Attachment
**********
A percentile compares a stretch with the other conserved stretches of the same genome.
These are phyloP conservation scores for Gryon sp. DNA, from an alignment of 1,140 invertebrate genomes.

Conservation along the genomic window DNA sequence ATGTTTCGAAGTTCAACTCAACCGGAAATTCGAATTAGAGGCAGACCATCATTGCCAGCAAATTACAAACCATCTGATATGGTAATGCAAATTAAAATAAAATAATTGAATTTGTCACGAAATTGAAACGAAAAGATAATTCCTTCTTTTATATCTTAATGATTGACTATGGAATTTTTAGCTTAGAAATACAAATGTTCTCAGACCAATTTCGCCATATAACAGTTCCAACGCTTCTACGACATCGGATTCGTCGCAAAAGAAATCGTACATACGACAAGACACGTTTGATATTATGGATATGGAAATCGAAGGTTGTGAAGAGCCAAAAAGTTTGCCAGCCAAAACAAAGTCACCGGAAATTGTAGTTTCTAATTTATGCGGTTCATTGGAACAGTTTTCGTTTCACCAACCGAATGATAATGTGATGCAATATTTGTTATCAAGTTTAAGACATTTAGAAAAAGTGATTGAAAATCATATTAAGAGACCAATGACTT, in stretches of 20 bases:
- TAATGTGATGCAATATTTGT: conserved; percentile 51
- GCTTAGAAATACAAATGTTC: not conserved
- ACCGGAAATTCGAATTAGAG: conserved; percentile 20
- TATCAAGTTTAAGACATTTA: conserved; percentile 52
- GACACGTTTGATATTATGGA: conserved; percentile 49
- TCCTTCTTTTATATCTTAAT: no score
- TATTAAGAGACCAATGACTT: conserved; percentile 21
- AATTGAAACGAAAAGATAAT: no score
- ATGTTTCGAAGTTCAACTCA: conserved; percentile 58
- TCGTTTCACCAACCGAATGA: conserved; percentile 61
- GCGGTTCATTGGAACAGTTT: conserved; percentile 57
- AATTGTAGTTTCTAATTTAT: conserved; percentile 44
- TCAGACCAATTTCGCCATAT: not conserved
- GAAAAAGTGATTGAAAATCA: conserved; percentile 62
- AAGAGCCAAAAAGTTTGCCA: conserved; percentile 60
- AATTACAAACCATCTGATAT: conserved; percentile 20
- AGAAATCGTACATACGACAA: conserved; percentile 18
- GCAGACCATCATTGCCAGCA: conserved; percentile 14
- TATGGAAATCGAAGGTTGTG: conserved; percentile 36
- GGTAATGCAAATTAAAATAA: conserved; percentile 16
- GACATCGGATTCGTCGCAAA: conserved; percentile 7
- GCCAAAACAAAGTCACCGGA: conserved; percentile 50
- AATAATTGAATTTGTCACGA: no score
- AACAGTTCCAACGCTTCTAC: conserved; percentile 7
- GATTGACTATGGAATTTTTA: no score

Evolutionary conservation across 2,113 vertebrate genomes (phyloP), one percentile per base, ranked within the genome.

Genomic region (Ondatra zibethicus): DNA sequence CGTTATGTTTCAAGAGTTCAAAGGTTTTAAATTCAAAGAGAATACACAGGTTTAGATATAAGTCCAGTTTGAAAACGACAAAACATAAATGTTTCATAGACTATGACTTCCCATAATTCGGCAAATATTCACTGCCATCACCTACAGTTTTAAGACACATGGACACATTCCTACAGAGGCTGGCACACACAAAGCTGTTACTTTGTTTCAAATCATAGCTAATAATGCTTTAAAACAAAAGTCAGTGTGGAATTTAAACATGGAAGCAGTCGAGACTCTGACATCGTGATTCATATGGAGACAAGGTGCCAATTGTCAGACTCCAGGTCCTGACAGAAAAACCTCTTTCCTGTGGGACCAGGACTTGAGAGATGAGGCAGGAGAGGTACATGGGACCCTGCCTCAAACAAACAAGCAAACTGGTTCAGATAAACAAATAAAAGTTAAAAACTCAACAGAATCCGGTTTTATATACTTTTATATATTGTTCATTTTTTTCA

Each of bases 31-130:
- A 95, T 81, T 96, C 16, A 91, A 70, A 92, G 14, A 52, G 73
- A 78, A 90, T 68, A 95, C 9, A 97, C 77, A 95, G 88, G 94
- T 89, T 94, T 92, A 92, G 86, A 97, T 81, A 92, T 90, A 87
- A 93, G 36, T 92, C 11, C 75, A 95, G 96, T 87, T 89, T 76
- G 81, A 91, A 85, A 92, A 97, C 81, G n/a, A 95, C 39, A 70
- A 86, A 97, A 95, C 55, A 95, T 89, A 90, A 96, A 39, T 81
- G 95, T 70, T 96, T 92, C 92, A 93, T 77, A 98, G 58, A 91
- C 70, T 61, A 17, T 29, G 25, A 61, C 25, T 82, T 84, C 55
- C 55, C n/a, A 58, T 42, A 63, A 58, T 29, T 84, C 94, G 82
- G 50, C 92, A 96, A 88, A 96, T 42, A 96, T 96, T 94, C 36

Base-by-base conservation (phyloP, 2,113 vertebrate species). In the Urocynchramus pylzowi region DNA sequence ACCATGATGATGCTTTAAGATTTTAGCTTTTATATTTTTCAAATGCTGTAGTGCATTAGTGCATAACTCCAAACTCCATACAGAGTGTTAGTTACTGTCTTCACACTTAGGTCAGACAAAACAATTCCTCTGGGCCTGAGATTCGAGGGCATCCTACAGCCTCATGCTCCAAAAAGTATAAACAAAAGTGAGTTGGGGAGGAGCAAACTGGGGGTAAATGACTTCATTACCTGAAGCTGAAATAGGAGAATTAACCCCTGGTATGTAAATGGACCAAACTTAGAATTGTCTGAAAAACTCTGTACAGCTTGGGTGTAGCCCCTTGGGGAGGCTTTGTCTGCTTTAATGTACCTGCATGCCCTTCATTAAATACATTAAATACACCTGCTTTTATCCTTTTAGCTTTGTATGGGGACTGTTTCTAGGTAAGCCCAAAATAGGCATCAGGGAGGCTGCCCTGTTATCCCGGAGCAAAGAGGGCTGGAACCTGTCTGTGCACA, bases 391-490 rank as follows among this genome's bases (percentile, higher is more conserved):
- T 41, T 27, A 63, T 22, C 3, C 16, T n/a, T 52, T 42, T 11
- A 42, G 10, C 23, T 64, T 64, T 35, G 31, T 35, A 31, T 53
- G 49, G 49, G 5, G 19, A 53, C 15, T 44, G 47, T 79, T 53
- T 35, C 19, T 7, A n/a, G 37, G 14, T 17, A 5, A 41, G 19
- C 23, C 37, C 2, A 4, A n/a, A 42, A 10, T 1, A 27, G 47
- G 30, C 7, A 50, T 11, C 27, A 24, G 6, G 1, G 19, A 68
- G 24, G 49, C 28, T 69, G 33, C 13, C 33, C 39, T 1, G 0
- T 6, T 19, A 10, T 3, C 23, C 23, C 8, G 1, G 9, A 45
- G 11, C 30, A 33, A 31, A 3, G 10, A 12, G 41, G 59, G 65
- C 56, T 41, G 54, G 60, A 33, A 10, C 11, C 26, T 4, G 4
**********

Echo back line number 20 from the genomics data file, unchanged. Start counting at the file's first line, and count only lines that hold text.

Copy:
- AGAAATCGTACATACGACAA: conserved; percentile 18